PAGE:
TL;DR - use Raspberry Pi OS 64-bit if you want to run Appwrite on a Pi
I’ve started working on a personal project, so thought it might be fun to give Appwrite a spin. Appwrite is an open-source app backend for web and mobile projects, you can think of it as a competitor to Firebase.
Rather than use a hosted version, or try to run it on Azure and burn through my credits, I decided to run it on a local server. I have a few Raspberry Pi’s kicking round, so thought Id try running it on there.
Appwrite claims to run on as little as 1 CPU and 2GB of RAM, so a Pi 4 with 4GB should be more than enough. I have one spare, so set it up.
Raspberry Pi OS
The first thing to note is that Appwrite does run on Arm, but only Arm64. The ‘default’ Raspberry Pi OS is the 32-bit version, and Appwrite will not run on this. Instead, when you set up your SD card, you need to use Raspberry Pi OS 64-bit. In my case I’m using the lite version as I want to run this as a headless server.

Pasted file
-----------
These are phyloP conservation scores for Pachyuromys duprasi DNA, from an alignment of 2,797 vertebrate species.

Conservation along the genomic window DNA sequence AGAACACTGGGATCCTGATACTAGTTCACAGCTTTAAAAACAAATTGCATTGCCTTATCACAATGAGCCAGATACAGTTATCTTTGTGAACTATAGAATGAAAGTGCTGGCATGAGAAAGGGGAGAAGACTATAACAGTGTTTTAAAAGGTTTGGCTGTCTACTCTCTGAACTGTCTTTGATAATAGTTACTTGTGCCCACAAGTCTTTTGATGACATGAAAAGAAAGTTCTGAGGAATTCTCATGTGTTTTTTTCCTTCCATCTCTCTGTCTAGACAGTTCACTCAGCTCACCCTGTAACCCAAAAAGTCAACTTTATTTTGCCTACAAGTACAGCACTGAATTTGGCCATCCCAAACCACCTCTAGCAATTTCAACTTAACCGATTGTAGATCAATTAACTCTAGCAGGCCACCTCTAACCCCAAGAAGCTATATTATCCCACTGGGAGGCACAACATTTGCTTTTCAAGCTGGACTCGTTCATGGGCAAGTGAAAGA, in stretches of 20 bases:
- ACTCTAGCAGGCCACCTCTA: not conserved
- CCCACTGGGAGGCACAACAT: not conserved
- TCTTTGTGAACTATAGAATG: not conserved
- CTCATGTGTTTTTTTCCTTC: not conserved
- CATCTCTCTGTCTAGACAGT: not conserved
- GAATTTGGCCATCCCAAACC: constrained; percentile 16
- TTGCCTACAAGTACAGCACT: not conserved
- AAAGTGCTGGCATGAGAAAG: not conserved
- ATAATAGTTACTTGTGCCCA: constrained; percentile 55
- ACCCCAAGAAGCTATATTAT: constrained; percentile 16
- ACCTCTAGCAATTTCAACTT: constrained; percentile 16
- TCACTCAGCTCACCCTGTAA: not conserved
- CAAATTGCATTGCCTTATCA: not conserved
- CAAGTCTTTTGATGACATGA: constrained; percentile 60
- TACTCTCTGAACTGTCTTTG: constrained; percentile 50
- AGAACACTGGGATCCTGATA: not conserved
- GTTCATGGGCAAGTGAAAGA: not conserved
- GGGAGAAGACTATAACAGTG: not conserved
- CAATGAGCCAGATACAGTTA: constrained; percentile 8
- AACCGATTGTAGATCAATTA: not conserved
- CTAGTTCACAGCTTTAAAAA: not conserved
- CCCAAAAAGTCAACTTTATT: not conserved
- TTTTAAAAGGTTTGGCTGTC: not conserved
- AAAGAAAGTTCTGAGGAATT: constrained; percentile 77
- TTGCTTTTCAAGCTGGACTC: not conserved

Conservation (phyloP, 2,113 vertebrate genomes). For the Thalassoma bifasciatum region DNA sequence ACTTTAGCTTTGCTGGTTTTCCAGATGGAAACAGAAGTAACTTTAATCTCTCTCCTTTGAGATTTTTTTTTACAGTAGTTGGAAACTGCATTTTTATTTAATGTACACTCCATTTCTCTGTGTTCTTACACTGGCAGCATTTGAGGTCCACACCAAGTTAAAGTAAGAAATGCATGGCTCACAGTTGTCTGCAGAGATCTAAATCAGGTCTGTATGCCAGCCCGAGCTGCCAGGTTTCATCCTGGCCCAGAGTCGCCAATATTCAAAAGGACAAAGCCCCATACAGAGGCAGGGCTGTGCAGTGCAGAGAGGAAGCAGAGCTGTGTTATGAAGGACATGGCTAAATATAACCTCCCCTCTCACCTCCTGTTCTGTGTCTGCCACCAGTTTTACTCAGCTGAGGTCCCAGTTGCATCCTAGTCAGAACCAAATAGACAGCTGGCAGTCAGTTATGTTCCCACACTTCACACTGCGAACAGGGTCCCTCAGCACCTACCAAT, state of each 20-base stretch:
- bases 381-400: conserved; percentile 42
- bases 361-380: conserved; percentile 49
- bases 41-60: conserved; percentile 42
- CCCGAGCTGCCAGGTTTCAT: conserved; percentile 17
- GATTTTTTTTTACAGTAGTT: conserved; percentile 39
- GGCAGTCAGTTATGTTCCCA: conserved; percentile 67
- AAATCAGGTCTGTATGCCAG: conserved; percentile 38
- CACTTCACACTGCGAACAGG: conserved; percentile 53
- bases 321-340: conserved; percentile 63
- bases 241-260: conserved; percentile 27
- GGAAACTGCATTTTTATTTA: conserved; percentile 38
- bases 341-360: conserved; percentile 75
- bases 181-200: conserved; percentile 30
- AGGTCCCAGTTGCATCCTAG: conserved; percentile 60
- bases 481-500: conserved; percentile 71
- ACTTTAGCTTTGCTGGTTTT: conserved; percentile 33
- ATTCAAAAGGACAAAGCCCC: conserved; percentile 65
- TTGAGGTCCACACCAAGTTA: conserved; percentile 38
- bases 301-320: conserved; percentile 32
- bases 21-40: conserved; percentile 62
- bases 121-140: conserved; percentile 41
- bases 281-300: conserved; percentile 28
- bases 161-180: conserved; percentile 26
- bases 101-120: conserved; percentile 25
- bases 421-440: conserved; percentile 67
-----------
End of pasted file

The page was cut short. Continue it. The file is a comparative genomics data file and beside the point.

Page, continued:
I installed this on an SD card, then booted up my Pi 4.
Configuring the software
Appwrite runs as a docker container, so the first thing to do is install docker. The convenience script from docker works perfectly on the Pi:
curl -fsSL https://get.docker.com -o get-docker.sh sudo sh ./get-docker.sh
Takes a while, but this sets up docker. I then like to add the current user to the
docker group to save
sudoing all the things.
sudo usermod -aG docker $USER
Now docker is installed, you can install Appwrite. Appwrite has 2 ways to do this - a quick install and a manual install. I decided to do the manual install in case I needed to configure things later.
You start by creating a folder to run from on your Pi, then downloading a docker compose and .env file:
mkdir appwrite cd appwrite curl -o docker-compose.yaml https://appwrite.io/install/compose curl -o .env https://appwrite.io/install/env
From here, you can build the container and start it up:
docker compose up -d
This runs the container detached - as in it runs in the background, returning to the current session. If you close your shell it will stay running.
Once I had this running, I could then open Appwrite by accessing my Pi from a browser. Appwrite runs on port 80, so listens to default HTTP requests on the Pi. From there, create a new account to access the server.